Hurricanes bring out the best and the worst in people

Another summer is coming to Florida, and another handful of hurricanes will cross the Atlantic, each with its own cone of uncertainty. This term refers to the area that can experience the fury of the storm.

In front of him, a line traces a probable future course. Starting narrow and widening to cover thousands of miles, the cone extends on both sides of this line.

What is a hurricane? A death sentence if you are poor in a poor country. A disadvantage if you experienced it in the cone, but not on the line. Pure terror for those who have experienced one on the line. Many experience the cone, few the line, the sure trajectory of the monster.

The word “hurakán” comes from the indigenous inhabitants of the Caribbean, the Taíno people. “Center of the wind, heart of the sky.”

I’ve been online twice: Charley, Irma. We have to make drastic decisions. We know that a massive tree is two bursts away from falling and crushing our vehicle, badly parked too close to it. On a normal day, we would rush out and move the car. One day under the line, it doesn’t matter. What matters is putting the family in a closet with a mattress on top.

Everyday periods fade inside the cone. Fuel, food, water, ice, batteries become unavailable. In some people, civilized behavior also disappears. As the cone becomes a line, we see the face of despair. Fighting breaks out in markets and gas pumps.

After the hurricane, discomfort and irritation are the rule. Days or weeks without electricity are hard to bear for most, accustomed to air conditioning and electronic entertainment. The heat, the mosquitoes, the lack of sleep, a damaged roof put the nerves on edge. Many areas are flooded and the water brings trash, chemicals, poisonous snakes, sewage, dead animals.

The hurricane is a deep and powerful voice that reminds us of our place on Earth. Below the line, we’re just insects. Once, I allowed myself to spend time on a porch sheltered from the winds, with my wife and her relatives, to listen to the Voice.

The Voice is millions of years old. It’s a deafening roar. Pity is a human concept, foreign to the Voice.

Typhoon’s brothers are the volcano, the earthquake, the famine, the plague and the burning desert: nature’s tools for mixing and processing again and again, determining what is the right number of locusts and deer, snakes and humans, who can inhabit a territory without exhausting it. The Voice of the Hurricane speaks, but unlike the Taínos, we are unable to understand it.

On the porch that day, we saw how the raging winds toppled tall trees and power lines, destroying homes and vehicles. We shared the ancient terror of our animals.

Suddenly the eye of the storm sailed above us. The sun shone for a while, the winds stopped. The eye at the center of the hurricane is a few square miles without clouds or gales, surrounded by the swirling storm, a thousand times larger. It’s peaceful below, amid the destruction.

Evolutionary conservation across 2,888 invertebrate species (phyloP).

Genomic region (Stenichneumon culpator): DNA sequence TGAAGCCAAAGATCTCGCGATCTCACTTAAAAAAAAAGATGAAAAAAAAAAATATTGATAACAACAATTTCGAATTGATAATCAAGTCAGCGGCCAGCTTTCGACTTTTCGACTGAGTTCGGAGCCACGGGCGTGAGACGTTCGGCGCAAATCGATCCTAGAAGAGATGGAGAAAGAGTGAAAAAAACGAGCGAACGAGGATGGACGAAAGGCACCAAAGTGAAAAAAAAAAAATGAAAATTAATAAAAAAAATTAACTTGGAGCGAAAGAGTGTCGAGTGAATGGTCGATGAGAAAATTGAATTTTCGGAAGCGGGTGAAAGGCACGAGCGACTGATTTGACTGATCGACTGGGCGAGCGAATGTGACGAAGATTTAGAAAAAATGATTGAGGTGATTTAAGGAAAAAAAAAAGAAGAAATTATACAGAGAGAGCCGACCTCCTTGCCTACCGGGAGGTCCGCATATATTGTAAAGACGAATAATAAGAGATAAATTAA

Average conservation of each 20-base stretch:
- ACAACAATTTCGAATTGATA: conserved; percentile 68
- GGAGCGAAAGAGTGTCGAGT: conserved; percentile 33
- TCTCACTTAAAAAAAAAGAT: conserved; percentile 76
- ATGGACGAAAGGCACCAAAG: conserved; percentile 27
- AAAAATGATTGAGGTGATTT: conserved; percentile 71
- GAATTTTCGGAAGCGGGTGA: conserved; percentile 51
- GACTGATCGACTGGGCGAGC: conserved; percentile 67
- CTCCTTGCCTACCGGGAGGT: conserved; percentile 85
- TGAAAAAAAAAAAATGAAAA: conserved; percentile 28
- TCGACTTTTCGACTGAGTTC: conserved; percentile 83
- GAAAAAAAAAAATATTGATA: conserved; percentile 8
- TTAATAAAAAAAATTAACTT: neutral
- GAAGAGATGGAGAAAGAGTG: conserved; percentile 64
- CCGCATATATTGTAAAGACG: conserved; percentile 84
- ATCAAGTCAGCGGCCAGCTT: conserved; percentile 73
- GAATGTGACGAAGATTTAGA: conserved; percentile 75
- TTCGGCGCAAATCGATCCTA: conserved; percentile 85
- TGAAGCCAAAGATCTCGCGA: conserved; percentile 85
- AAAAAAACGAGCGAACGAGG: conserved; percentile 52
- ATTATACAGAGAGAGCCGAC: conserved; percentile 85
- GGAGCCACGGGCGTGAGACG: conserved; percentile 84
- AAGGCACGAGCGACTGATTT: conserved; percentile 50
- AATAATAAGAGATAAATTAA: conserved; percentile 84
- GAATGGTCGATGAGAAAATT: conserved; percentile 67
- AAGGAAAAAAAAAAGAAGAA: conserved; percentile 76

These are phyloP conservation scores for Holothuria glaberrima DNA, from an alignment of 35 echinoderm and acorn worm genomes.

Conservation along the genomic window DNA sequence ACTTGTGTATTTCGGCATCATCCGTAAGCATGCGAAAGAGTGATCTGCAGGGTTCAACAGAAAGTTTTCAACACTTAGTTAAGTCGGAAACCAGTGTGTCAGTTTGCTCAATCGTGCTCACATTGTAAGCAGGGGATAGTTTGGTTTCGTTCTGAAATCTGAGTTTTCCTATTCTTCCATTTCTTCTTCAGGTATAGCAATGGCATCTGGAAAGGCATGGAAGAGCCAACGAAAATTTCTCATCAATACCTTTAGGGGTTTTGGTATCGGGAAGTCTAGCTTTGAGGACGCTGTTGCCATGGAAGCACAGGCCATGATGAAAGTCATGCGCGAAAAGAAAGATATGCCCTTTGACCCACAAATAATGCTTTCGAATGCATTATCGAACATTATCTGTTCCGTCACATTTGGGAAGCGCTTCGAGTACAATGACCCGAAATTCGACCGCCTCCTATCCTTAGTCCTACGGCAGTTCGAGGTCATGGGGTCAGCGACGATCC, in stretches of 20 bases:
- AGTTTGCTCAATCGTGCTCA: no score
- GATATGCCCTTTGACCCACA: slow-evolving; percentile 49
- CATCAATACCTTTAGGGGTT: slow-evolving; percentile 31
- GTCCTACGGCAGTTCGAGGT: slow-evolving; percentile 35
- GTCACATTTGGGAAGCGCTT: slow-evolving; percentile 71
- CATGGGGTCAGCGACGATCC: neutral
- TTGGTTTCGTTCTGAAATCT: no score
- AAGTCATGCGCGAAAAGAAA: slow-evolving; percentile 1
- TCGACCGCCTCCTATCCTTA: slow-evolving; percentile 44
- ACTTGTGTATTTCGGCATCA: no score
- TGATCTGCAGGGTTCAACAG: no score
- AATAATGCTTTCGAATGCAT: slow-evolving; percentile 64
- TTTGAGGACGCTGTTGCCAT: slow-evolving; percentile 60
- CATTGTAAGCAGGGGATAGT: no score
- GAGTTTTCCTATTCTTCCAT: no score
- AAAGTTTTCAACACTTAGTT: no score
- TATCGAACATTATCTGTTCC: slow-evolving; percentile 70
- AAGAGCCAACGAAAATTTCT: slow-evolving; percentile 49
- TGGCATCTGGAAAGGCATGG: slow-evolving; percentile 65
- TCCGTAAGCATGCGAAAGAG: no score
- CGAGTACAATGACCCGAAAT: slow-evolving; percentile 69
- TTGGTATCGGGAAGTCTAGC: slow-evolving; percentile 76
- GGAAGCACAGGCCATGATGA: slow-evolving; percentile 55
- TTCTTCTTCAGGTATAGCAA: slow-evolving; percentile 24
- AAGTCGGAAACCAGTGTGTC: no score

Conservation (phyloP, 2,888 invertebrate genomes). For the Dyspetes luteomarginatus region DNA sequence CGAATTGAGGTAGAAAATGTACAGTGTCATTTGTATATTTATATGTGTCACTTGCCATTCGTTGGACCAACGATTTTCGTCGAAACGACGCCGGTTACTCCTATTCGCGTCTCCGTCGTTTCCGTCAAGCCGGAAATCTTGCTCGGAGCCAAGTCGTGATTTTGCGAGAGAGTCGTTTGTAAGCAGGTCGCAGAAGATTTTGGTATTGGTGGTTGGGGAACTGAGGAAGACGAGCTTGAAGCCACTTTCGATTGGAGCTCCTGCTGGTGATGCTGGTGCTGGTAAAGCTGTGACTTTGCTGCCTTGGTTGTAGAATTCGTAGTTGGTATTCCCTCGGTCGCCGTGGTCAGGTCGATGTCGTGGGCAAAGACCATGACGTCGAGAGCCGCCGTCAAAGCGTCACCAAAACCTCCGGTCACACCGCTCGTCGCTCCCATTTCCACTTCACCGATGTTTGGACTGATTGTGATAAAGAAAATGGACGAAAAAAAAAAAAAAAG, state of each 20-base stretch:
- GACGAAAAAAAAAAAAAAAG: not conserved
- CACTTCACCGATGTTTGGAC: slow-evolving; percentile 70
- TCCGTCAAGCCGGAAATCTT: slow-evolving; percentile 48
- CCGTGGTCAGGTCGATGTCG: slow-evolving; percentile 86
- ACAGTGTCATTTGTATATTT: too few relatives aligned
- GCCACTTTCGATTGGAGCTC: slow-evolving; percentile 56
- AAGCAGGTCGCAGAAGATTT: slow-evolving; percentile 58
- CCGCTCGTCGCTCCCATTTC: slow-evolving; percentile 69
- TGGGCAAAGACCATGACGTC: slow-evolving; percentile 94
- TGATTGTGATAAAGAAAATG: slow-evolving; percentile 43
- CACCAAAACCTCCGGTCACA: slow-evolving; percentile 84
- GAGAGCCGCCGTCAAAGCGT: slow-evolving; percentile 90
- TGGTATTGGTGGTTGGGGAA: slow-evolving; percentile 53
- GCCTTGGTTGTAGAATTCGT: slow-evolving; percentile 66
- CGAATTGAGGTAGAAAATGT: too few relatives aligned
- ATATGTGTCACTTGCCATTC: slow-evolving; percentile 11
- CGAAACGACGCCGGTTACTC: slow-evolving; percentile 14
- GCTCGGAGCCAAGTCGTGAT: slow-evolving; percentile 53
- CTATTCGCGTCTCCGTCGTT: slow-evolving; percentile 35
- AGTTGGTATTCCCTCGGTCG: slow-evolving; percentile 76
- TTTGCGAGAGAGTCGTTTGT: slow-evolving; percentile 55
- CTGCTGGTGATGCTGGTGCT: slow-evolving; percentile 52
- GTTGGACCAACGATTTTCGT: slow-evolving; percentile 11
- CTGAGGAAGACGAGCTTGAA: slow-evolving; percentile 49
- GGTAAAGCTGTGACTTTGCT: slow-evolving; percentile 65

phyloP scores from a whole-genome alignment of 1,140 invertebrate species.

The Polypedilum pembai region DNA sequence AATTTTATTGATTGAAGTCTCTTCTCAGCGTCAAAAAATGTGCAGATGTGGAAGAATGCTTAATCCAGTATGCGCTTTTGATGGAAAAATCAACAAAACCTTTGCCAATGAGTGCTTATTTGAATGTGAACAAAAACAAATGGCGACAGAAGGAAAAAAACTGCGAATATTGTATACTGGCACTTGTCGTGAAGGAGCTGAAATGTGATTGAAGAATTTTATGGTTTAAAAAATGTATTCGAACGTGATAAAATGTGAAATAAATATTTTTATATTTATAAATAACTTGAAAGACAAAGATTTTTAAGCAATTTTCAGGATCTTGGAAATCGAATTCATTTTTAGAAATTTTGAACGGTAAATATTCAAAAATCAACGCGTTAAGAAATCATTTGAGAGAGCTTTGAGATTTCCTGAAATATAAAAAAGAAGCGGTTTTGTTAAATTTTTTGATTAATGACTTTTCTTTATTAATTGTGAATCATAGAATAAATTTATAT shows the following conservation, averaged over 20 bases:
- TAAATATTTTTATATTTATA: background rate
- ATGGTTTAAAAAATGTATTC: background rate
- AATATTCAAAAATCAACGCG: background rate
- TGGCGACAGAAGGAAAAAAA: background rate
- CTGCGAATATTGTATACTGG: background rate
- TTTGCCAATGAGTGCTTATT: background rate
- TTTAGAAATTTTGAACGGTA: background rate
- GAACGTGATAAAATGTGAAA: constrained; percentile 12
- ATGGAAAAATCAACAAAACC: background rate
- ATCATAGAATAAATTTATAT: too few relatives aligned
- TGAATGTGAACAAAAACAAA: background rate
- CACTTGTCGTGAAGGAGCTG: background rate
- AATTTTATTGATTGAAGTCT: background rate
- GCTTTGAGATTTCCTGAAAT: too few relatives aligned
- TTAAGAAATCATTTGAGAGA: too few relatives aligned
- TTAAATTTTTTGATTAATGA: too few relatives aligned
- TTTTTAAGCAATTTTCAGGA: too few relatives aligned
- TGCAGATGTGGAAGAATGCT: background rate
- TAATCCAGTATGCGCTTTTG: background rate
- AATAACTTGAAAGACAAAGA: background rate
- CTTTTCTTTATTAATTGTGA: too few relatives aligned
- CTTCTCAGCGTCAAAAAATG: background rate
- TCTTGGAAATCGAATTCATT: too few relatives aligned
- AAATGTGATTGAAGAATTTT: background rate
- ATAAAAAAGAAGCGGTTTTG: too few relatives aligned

These minutes of peace can be revealing. There is a message in the contrast between the cruel Voice and the silence of the eye. We look through the eyes and we see a serene sky that has always existed and will always exist. A generous, indifferent sky, which offers us this day on Earth, but not the next.

Not a tongue but a silence, demanding that we appreciate the gift, and humbly accept that it’s not forever, without letting that knowledge stop us from doing what heaven demands: planting the tree knowing we won’t see not the fruit, to be the best version of ourselves, to give and not to ask. Life is short and should be honored, that’s the message.

I’ve talked about the hurricane bringing out the worst in people, but there’s another side to the coin. The hurricane is also capable of creating small miracles. I will always remember the days after Charley. Flooded, blocked roads, high heat and humidity, day after day without electricity or supplies. I had steaks in the freezer.

Anne M. Loehnert, left, sits on what used to be her home with her friend, Jane McCallum, at the Wind Mill Village in Punta Gorda, Fla., Saturday, August 14, 2004, as she and other residents do facing the devastation of Hurricane Charley.  .

With my children, we took them out, started a fire and waded towards our neighbors so that they joined us. Word got around, three arrived, then 20, 50. “I don’t have enough food for everyone,” I thought. But others have started bringing in the contents of their now useless fridges and adding them to the grill. Just like the biblical story, the fish and the loaves continued to multiply!

In the shade of the surviving trees, we were all enjoying the first hot meal of the week, and most of us were meeting for the first time after being neighbors for years. New friendships were born. The neighbor who never spoke to anyone, hostile and brittle, was the last to join the feast, dragging a heavy cooler which contained — oh wonder, oh joy! — dozens of beers swimming in the melted ice.

A group of sweaty, tired humans in a random corner of Florida had found a reason for a celebration, a reason they had never had before. And we owed it to the hurricane. Cheers!

Santiago De Choch is an organic farmer from Suwannee County. He can be contacted at [email protected]

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